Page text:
According to developmental theorists, early childhood and family life is fundamental in influencing the path of behaviors taken by an individual. Researches conducted over the years seem to reveal that social or antisocial behaviors within an individual are determined very early in the life of that particular person. Studies have also shown that chronic criminality stems more from a dysfunctional family than a functional one (“Developmental theories,” 2004). A murderer or a perpetrator of homicidal criminal activities is more likely to come from a large family where there is no parental affection towards that individual or where the level of monitoring and supervision from parents is at its minimum. In most cases, the parents are indeed deviants in their own right, or they have wide-ranging mental problems. Children born out of aggressive and hot-tempered parents are also more likely to follow the same route.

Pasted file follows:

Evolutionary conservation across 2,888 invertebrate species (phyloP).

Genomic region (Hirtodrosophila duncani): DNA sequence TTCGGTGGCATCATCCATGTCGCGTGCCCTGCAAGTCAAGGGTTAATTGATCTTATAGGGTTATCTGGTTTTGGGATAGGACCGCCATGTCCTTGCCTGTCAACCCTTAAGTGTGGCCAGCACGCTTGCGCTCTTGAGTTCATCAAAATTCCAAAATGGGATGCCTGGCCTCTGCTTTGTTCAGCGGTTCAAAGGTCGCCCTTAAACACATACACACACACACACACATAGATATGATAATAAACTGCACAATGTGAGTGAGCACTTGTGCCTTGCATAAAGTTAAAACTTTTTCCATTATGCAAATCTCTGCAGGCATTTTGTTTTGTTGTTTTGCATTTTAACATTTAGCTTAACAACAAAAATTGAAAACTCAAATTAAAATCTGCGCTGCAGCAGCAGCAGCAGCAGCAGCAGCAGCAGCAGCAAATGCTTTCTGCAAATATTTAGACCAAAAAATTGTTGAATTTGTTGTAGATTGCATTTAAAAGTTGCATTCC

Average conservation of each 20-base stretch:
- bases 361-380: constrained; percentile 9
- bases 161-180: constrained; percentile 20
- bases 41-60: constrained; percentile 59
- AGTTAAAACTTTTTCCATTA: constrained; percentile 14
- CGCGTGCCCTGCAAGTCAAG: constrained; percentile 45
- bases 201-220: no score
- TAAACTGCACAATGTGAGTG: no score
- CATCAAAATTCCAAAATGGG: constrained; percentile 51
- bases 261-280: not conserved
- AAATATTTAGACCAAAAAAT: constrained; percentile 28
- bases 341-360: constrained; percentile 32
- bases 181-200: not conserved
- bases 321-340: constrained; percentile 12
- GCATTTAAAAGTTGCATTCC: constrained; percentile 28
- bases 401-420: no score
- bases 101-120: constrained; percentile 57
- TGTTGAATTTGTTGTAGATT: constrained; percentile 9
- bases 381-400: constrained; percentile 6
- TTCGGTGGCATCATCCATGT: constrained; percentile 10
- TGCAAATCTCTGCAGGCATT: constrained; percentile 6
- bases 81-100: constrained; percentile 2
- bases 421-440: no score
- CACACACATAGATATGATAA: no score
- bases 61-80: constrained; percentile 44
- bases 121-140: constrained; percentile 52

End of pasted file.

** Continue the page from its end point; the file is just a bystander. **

Career criminals such as murderers are individuals who have undergone trying moments in their childhood, often associated with neglectful, excessively lax, harsh, and punitive parenting. These developmental processes decrease the individual inhibitions to criminal activity. Childhood abuse, parental rejection, and maltreatment are also vital candidates for criminal activity, according to developmental theorists. In a previous study carried in New York jail houses, 68 percent of all convicted male felons stated that they had indeed undergone painful childhood experiences during their developmental process (“Developmental Theories,” 2004). This indeed strengthens the developmental theories as viable procedures of explaining the criminal activity.